• silverstrap-cerulean (optional)
    This is a mere aesthetic variation to the silverstrap theme that uses cerulean instead of the default bootstrap theme.
  • silverstripe-autotoc (optional)
    A quite handy module that generates the table of contents dynamically from the HTML content of a page.

Installation steps

To quickly get up and running by using a sample implementation, follow these steps.

  1. Download the sample tarball.
  2. Unpack it in a place visible from your web server.
    Eventually configure a vhost to your web root. My convention is to append a .local suffix to the public domain in my development environment and to configure apache to that virtual host. In this case the development URL is but you should configure your own environment. Remember to modify main/_config.php accordingly.
  3. Add the missing dependencies.
    The dependencies are not included in the tarball and must be installed separately. Use your preferred method to get them (unpack the tarballs and rename the directories, git clone in the proper place, symlinks to your local copies or whatever) but be sure the web server can access them for reading. You must at least populate cms and framework (from the SilverStripe 3 project), gtkdoc (from silverstripe-gtkdoc module) and themes/silverstrap (from the silverstrap theme). Install the optional dependencies if you want them, that is themes/silverstrap_Page (from the silverstripe-cerulean customization) and autotoc (from the silverstripe-autotoc module).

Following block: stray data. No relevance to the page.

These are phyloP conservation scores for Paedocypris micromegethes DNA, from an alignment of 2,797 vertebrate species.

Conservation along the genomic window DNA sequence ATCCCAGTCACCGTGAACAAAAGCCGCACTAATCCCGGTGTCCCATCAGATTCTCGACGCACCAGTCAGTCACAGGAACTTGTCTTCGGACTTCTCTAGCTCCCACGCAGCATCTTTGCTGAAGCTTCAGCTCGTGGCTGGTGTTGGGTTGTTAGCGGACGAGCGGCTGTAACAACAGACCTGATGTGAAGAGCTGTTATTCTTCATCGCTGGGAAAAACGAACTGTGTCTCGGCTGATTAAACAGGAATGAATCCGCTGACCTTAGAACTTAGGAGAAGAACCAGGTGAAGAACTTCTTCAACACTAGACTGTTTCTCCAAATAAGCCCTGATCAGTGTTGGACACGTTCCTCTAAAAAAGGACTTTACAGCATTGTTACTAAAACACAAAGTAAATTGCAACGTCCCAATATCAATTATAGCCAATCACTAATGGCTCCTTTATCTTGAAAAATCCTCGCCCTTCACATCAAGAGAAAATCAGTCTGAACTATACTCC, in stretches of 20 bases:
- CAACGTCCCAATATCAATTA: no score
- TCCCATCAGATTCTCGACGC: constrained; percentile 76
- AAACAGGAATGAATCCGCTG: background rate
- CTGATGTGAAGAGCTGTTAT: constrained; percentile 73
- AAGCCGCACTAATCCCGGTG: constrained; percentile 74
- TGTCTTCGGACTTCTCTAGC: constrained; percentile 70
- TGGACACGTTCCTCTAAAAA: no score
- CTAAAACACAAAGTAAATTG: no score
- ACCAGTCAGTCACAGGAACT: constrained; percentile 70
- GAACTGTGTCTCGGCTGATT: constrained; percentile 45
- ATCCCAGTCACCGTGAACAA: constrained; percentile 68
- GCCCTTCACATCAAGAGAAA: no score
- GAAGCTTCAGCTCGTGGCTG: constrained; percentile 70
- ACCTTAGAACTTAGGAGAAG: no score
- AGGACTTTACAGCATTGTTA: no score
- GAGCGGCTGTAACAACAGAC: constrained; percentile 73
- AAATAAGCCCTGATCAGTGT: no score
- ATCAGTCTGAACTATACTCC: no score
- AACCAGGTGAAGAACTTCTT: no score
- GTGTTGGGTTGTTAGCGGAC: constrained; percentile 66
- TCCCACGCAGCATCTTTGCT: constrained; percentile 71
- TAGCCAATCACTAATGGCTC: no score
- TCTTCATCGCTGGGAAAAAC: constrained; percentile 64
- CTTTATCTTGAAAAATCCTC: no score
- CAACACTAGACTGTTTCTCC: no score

4. Configure the assets directory.
    assets/ is the only directory that must be writable by the web server. Modify the owner or the mode to let the user executing the web server write into that directory. A chmod 0777 assets/ will do the trick but will also make the directory writable by anyone.
  5. Prepare the database.
    Create a database and a user to access it, either by using phpmyadmin or any database client you are used to. You should grant all to that user on that particular database (administration privileges are not required though). Ensure to set the credentials you configured in main/_config.php: you must set at least database, username and password.
  6. Populate the database.
    Just visit http://yoursite/dev/build/ to trigger the database population. If the installation and configuration is fine you should see a report of the operations executed.
  7. Enjoy the CMS.
    Go to the frontend (http://yoursite/admin/) and login with the default administrator credentials (Email = username and Password = password). Start creating Gtkdoc pages: after putting a proper absolute path to a .devhelp2 file and publishing it you will magically get the reference manual into your website.

Once you have anything up and running remember to add your own administrator in the CMS and remove the default administrator from main/_config.php.


Before reporting issues on the bug tracker, ensure the following assertions are fulfilled.

  1. The .devhelp2 file and its html components must be readable by the web server. This is rarely the case because PHP usually has restricted access to the underlinying filesystem. If you cannot or do not want modify your php.ini, the typical solution is to copy the gtk-doc html directory somewhere inside your web root.